(That link may not work due to the fact I'm on a library proxy.)

  • ||

    I am not a customer of the "Jesus = Personal Savior" product line and its competitors.
    Love that line, may i steal it?

  • ||

  • ||

    "Communism, like Nazism, does not create an atheistic society. It replaces the worship of God with the worship of the collective state/nation. Channeling the impulse toward religion to nefarious ends is not atheism, despite whatever they wanted to call it."

    Yes. It is that whole, if people don't believe in God the danger is not that they will beleive in nothing it is that they will believe in anything problem.

  • Craig||

    I am not a customer of the "Jesus = Personal Savior" product line and its competitors.

    Ironic, coming from someone named Chris.

  • JB||

    People have a need for deeper meaning.

    If that isn't projected onto religious or spiritual experience, it is often channeled into more harmful projects such as government (see Stalin and Mao as gross examples).

    I think there are ways for atheists and others to channel that need into a healthy humanism, but that only tends to succeed when they acknowledge the need.

  • ||

    "the fact that secularism increases with perceived economic and physical security undercuts the argument that religious belief is natural (genetic) to human beings."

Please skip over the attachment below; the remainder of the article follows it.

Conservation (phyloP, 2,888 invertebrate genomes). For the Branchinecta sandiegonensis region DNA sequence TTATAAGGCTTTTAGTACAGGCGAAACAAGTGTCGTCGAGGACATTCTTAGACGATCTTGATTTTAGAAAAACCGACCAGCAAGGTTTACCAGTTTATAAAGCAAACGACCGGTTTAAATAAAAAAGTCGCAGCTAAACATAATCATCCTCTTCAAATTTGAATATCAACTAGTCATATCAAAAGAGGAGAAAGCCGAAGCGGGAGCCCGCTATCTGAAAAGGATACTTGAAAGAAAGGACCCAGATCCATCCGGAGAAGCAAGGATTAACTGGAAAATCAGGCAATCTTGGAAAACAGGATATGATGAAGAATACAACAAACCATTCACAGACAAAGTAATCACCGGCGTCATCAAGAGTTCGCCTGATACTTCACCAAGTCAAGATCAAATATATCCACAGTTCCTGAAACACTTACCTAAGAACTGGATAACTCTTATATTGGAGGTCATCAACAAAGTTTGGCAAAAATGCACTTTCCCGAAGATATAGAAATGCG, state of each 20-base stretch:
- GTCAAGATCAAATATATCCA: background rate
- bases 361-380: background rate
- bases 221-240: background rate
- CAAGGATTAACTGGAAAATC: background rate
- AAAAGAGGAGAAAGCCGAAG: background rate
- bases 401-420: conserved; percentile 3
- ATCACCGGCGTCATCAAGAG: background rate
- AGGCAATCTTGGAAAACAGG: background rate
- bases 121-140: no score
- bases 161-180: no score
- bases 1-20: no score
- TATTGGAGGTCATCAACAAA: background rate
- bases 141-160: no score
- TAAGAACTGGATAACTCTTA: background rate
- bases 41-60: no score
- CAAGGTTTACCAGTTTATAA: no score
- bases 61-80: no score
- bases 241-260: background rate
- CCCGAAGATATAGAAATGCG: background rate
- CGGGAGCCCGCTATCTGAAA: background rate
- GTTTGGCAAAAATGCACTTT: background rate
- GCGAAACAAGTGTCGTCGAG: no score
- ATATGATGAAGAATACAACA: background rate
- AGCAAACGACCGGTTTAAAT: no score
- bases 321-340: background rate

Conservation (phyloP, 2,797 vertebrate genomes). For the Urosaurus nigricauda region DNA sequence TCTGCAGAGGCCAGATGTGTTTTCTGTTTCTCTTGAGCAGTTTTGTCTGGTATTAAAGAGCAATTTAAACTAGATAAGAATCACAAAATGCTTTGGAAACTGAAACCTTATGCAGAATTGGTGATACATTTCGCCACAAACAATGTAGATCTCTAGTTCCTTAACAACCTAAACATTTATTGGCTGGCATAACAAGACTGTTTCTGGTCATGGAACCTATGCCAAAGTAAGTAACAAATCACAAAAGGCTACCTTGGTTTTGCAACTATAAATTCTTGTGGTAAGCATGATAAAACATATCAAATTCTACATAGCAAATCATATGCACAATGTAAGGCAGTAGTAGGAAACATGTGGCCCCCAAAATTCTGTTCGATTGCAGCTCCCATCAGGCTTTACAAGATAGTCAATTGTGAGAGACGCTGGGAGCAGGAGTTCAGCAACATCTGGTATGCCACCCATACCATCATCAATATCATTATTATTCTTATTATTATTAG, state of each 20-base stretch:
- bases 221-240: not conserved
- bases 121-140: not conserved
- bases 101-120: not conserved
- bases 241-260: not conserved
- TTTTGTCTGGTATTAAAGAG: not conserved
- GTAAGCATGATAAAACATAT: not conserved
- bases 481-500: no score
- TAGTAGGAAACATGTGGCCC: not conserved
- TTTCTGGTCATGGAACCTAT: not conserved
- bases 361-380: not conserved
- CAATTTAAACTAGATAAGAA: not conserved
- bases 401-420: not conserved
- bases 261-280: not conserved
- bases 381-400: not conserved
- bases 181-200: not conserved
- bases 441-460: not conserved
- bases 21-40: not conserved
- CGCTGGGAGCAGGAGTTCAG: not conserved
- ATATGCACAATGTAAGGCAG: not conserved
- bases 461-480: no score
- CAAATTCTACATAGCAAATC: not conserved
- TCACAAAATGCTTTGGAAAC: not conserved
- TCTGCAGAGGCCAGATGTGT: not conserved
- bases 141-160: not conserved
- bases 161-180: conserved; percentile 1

Uhm, and the fact that entheogenic substances (like psilocybin) exist, just about proves the argument that religious belief is natural (genetic) to human beings.

  • Tony||

    People have a need for deeper meaning.



    "Deeper meaning" is vague. To me, the realities that the human enterprise of science uncovers are far more awe-inspiring and existentially satisfying than any number of religious or political fairy tales.

  • Attorney||

    People have a need for deeper meaning.

    If that isn't projected onto religious or spiritual experience, it is often channeled into more harmful projects such as government (see Stalin and Mao as gross examples).

    I think there are ways for atheists and others to channel that need into a healthy humanism, but that only tends to succeed when they acknowledge the need.